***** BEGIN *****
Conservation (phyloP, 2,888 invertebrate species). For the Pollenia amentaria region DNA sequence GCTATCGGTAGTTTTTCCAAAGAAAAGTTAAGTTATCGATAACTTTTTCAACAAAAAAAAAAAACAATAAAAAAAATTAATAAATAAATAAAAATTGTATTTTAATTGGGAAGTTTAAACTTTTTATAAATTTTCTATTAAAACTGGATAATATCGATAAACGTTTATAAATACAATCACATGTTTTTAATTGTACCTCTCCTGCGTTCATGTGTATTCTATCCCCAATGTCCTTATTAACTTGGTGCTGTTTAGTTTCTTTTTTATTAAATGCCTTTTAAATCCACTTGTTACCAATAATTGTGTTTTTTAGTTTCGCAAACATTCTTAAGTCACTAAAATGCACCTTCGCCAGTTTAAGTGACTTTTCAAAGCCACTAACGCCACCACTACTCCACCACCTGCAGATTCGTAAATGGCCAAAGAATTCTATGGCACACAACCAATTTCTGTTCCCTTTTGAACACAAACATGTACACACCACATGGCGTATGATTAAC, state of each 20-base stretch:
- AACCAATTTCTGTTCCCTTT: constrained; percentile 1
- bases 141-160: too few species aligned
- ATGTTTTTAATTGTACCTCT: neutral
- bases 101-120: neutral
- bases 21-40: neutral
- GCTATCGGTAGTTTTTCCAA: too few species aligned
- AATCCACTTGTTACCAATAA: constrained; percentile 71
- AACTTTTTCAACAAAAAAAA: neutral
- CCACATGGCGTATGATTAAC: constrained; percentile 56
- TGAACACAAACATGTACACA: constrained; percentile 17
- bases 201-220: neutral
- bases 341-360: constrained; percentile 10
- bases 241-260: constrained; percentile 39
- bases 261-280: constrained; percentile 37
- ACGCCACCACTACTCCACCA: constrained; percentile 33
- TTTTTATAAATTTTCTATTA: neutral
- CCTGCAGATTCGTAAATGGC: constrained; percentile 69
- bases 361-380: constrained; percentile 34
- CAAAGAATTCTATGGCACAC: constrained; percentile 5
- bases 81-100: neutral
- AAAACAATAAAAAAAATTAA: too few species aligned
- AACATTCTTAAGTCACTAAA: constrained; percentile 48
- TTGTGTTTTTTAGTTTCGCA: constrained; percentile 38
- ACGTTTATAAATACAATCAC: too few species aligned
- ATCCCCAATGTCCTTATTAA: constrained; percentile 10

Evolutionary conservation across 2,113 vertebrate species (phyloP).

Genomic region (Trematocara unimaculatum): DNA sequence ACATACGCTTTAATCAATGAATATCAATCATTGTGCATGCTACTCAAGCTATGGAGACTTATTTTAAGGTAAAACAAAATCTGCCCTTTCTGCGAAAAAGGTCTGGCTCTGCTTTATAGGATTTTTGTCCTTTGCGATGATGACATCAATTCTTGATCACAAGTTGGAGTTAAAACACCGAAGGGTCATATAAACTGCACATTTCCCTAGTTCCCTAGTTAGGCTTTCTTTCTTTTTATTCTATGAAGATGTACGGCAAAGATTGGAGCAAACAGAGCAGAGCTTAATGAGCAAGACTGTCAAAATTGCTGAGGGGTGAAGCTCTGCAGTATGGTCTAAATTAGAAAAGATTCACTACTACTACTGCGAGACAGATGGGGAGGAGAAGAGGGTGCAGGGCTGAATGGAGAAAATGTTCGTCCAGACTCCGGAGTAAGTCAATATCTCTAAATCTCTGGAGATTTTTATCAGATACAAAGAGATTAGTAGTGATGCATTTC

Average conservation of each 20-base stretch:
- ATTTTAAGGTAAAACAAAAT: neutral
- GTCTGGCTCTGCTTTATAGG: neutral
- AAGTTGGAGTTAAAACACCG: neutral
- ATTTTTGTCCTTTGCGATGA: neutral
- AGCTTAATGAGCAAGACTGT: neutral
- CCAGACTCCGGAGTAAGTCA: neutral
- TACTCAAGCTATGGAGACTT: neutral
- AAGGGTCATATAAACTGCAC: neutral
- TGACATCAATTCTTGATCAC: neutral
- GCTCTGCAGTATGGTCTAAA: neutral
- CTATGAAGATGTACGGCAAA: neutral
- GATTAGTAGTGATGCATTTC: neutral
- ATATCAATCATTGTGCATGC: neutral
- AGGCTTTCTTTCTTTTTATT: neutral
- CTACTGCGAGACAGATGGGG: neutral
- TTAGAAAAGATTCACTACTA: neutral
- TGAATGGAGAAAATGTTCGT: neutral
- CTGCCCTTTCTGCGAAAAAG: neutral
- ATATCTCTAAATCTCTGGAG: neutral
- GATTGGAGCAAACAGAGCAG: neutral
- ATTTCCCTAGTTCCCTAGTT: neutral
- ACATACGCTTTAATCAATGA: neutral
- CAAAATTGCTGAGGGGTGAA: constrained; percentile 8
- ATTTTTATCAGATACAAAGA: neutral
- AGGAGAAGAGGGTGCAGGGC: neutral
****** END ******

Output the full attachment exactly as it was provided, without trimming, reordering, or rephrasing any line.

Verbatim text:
Conservation (phyloP, 2,888 invertebrate species). For the Pollenia amentaria region DNA sequence GCTATCGGTAGTTTTTCCAAAGAAAAGTTAAGTTATCGATAACTTTTTCAACAAAAAAAAAAAACAATAAAAAAAATTAATAAATAAATAAAAATTGTATTTTAATTGGGAAGTTTAAACTTTTTATAAATTTTCTATTAAAACTGGATAATATCGATAAACGTTTATAAATACAATCACATGTTTTTAATTGTACCTCTCCTGCGTTCATGTGTATTCTATCCCCAATGTCCTTATTAACTTGGTGCTGTTTAGTTTCTTTTTTATTAAATGCCTTTTAAATCCACTTGTTACCAATAATTGTGTTTTTTAGTTTCGCAAACATTCTTAAGTCACTAAAATGCACCTTCGCCAGTTTAAGTGACTTTTCAAAGCCACTAACGCCACCACTACTCCACCACCTGCAGATTCGTAAATGGCCAAAGAATTCTATGGCACACAACCAATTTCTGTTCCCTTTTGAACACAAACATGTACACACCACATGGCGTATGATTAAC, state of each 20-base stretch:
- AACCAATTTCTGTTCCCTTT: constrained; percentile 1
- bases 141-160: too few species aligned
- ATGTTTTTAATTGTACCTCT: neutral
- bases 101-120: neutral
- bases 21-40: neutral
- GCTATCGGTAGTTTTTCCAA: too few species aligned
- AATCCACTTGTTACCAATAA: constrained; percentile 71
- AACTTTTTCAACAAAAAAAA: neutral
- CCACATGGCGTATGATTAAC: constrained; percentile 56
- TGAACACAAACATGTACACA: constrained; percentile 17
- bases 201-220: neutral
- bases 341-360: constrained; percentile 10
- bases 241-260: constrained; percentile 39
- bases 261-280: constrained; percentile 37
- ACGCCACCACTACTCCACCA: constrained; percentile 33
- TTTTTATAAATTTTCTATTA: neutral
- CCTGCAGATTCGTAAATGGC: constrained; percentile 69
- bases 361-380: constrained; percentile 34
- CAAAGAATTCTATGGCACAC: constrained; percentile 5
- bases 81-100: neutral
- AAAACAATAAAAAAAATTAA: too few species aligned
- AACATTCTTAAGTCACTAAA: constrained; percentile 48
- TTGTGTTTTTTAGTTTCGCA: constrained; percentile 38
- ACGTTTATAAATACAATCAC: too few species aligned
- ATCCCCAATGTCCTTATTAA: constrained; percentile 10

Evolutionary conservation across 2,113 vertebrate species (phyloP).

Genomic region (Trematocara unimaculatum): DNA sequence ACATACGCTTTAATCAATGAATATCAATCATTGTGCATGCTACTCAAGCTATGGAGACTTATTTTAAGGTAAAACAAAATCTGCCCTTTCTGCGAAAAAGGTCTGGCTCTGCTTTATAGGATTTTTGTCCTTTGCGATGATGACATCAATTCTTGATCACAAGTTGGAGTTAAAACACCGAAGGGTCATATAAACTGCACATTTCCCTAGTTCCCTAGTTAGGCTTTCTTTCTTTTTATTCTATGAAGATGTACGGCAAAGATTGGAGCAAACAGAGCAGAGCTTAATGAGCAAGACTGTCAAAATTGCTGAGGGGTGAAGCTCTGCAGTATGGTCTAAATTAGAAAAGATTCACTACTACTACTGCGAGACAGATGGGGAGGAGAAGAGGGTGCAGGGCTGAATGGAGAAAATGTTCGTCCAGACTCCGGAGTAAGTCAATATCTCTAAATCTCTGGAGATTTTTATCAGATACAAAGAGATTAGTAGTGATGCATTTC

Average conservation of each 20-base stretch:
- ATTTTAAGGTAAAACAAAAT: neutral
- GTCTGGCTCTGCTTTATAGG: neutral
- AAGTTGGAGTTAAAACACCG: neutral
- ATTTTTGTCCTTTGCGATGA: neutral
- AGCTTAATGAGCAAGACTGT: neutral
- CCAGACTCCGGAGTAAGTCA: neutral
- TACTCAAGCTATGGAGACTT: neutral
- AAGGGTCATATAAACTGCAC: neutral
- TGACATCAATTCTTGATCAC: neutral
- GCTCTGCAGTATGGTCTAAA: neutral
- CTATGAAGATGTACGGCAAA: neutral
- GATTAGTAGTGATGCATTTC: neutral
- ATATCAATCATTGTGCATGC: neutral
- AGGCTTTCTTTCTTTTTATT: neutral
- CTACTGCGAGACAGATGGGG: neutral
- TTAGAAAAGATTCACTACTA: neutral
- TGAATGGAGAAAATGTTCGT: neutral
- CTGCCCTTTCTGCGAAAAAG: neutral
- ATATCTCTAAATCTCTGGAG: neutral
- GATTGGAGCAAACAGAGCAG: neutral
- ATTTCCCTAGTTCCCTAGTT: neutral
- ACATACGCTTTAATCAATGA: neutral
- CAAAATTGCTGAGGGGTGAA: constrained; percentile 8
- ATTTTTATCAGATACAAAGA: neutral
- AGGAGAAGAGGGTGCAGGGC: neutral